By Chris Nicholls

AUSTIN, TEXAS: CRT televisions have ousted plasma from second spot on the television shipment charts for North America for Q1 this year, on the back of demand for low-cost digital TVs, closeout prices and strong demand from Canada.

The DisplaySearch figures showed the old technology regained favour with North American audiences, as bargain hunters on both sides of the border moved on closeout pricing and Canadians took advantage of laws that allow sets there to be sold without a mandatory digital tuner, resulting in lower prices.

CRT’s rise helped push US total shipments up for the first time in three consecutive quarters, to 7.5 million units.

Despite the slow Northern American sales, plasma shipments increased 20 per cent worldwide, to 2.8 million units. However, DisplaySearch said most of this came from 32-inch size shipments. Panasonic retained top spot in plasma, with 33.7 per cent global market share in the sector. Samsung came in second at 22.7 per cent, while LG rounded out the top three at 16.4 per cent.

The big growth story came from LCD televisions, though, with a 45 per cent rise in shipments for Q1, despite total global market growth stagnant at just one per cent. Previous quarter growth for Q4 07 was five per cent.

DisplaySearch said the stagnation could be down to a weaker US economy affecting sales in larger sizes and snowstorms in China pushed some Chinese flat panel demand into Q2 08.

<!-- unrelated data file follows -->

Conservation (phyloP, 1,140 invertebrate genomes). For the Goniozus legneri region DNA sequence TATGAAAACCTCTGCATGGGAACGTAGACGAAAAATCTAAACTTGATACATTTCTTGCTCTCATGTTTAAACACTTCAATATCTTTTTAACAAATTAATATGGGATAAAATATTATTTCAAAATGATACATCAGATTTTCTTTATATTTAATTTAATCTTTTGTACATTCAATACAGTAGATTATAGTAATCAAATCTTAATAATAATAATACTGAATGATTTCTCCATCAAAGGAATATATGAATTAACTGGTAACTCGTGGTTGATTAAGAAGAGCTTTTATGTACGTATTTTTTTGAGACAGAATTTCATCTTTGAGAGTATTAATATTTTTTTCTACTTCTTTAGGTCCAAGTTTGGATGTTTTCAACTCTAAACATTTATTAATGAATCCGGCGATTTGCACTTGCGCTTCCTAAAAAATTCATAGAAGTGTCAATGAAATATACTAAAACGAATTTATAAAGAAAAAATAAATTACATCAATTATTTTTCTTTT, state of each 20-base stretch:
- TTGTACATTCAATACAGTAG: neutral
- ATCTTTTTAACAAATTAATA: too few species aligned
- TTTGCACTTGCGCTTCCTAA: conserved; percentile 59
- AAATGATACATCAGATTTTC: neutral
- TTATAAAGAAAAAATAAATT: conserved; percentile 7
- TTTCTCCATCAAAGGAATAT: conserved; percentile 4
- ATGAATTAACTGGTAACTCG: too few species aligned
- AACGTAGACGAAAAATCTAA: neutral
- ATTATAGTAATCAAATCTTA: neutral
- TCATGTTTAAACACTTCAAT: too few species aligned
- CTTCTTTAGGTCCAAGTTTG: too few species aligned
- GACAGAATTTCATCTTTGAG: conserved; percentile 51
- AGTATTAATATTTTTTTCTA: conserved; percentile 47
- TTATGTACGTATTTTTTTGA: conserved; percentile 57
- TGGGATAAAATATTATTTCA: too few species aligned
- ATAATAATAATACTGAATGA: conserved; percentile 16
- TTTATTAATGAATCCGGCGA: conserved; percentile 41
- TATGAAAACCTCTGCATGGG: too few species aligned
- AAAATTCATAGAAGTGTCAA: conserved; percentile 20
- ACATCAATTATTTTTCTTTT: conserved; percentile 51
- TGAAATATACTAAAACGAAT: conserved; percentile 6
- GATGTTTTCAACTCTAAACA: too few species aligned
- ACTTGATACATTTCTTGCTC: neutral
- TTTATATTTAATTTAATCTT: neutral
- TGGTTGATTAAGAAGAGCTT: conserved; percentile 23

As a result, total shipments in Q1 08 were 46.1 million units worldwide, with a revenue value of US$24.8 billion. The numbers represent eight per cent revenue growth from Q1 07 to Q1 08, which the company put down to continued average sales price gains, particularly in developing nations.

The report predicted that, despite the global economic slowdown, flat panel TV demand “seems likely to be strong overall in 2008”, as manufacturers used smaller screen sizes and low-cost models to stimulate demand.

Samsung held the top revenue spot worldwide for the ninth straight quarter, breaking the 20 per cent share barrier for the first time on 39 per cent growth, year-on-year. The company also had top unit share. Sony held onto its number two spot by revenue for the third straight quarter, with LG third. LG held number two unit share, though, due to a lower average sales price.